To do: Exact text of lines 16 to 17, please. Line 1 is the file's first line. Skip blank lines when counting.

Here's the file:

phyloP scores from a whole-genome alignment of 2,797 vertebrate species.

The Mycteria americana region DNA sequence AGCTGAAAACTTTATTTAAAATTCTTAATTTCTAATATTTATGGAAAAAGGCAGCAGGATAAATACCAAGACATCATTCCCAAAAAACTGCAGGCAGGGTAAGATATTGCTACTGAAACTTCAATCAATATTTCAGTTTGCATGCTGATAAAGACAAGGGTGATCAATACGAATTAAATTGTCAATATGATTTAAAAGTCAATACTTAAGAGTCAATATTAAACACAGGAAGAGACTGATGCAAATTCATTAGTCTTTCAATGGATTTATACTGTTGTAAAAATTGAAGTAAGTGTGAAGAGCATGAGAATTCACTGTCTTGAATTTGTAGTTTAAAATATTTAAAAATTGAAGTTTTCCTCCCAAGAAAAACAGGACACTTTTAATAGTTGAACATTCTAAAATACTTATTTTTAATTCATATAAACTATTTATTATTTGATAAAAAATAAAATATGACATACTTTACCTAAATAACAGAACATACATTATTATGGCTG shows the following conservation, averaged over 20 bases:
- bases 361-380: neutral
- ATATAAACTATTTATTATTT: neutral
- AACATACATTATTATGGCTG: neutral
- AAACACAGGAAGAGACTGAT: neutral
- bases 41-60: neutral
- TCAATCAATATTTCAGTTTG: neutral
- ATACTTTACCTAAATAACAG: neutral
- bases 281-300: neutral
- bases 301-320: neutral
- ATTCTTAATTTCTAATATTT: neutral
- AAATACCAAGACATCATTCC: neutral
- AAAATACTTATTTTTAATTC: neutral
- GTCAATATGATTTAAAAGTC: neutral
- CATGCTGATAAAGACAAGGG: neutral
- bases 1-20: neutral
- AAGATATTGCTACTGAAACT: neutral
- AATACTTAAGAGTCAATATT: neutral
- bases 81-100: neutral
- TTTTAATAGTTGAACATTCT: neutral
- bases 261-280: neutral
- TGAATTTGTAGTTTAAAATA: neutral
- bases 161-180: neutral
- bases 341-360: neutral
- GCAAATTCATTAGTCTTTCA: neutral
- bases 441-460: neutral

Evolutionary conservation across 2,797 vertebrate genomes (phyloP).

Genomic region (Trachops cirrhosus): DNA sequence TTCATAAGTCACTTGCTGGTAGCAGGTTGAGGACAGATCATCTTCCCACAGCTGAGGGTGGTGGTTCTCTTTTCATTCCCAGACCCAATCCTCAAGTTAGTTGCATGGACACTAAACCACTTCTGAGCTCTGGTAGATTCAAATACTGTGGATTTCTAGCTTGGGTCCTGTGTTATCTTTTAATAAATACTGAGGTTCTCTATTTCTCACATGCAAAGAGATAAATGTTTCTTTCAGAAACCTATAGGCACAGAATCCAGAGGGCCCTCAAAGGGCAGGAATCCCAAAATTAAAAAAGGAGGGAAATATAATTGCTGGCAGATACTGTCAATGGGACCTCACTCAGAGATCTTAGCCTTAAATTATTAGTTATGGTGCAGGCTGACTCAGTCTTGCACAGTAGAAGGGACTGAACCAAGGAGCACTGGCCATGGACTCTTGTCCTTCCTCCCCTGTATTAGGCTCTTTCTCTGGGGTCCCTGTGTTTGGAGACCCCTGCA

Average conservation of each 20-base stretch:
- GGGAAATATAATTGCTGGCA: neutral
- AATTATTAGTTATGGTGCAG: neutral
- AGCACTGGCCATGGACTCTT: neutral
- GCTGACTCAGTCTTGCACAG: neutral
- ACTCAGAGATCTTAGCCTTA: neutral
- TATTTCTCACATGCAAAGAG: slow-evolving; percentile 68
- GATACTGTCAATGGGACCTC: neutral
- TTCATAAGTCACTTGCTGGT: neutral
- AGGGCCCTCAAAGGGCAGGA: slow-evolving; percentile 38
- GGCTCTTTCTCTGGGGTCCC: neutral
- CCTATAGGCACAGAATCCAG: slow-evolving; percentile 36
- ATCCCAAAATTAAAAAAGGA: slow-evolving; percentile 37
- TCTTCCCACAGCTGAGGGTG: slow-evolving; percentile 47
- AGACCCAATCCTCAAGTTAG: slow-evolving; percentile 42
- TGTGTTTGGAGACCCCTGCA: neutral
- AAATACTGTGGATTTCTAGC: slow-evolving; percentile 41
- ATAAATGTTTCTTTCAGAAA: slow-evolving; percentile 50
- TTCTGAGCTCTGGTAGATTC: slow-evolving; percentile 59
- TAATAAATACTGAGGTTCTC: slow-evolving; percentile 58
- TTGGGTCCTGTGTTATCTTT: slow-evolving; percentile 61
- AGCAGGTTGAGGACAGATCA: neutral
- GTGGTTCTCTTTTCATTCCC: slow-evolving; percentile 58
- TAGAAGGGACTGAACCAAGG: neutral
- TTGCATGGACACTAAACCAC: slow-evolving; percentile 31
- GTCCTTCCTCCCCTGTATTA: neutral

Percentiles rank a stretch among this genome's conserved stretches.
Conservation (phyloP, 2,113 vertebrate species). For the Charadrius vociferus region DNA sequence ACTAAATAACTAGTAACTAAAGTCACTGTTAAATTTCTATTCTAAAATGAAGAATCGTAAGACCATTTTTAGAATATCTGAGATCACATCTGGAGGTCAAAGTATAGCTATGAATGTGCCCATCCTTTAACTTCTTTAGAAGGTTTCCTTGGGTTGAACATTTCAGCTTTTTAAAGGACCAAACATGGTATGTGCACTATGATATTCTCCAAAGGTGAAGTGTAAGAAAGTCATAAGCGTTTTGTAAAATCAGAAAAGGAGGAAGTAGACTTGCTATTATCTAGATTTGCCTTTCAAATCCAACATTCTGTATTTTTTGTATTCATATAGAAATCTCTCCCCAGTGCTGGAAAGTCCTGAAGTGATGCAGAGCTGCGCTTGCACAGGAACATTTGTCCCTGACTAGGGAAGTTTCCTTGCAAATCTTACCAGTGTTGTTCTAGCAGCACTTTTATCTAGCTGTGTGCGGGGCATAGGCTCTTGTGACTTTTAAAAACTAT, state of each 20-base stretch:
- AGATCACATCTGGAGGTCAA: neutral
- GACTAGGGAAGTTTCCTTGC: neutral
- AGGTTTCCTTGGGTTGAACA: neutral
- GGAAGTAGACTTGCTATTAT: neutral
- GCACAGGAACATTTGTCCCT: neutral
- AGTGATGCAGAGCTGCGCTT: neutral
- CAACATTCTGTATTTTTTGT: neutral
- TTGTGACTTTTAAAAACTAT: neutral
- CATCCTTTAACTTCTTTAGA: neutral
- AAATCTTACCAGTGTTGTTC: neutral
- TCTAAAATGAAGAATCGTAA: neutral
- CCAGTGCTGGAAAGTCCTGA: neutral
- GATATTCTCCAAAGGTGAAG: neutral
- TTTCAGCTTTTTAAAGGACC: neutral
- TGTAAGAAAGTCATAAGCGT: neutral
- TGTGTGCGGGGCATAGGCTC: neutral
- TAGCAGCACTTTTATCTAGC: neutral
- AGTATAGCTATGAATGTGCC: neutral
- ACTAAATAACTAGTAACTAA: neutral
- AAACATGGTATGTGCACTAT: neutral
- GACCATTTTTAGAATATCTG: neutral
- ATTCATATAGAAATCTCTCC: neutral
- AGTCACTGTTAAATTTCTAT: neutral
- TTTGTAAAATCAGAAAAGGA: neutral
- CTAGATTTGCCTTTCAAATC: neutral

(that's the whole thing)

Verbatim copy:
- CATGCTGATAAAGACAAGGG: neutral
- bases 1-20: neutral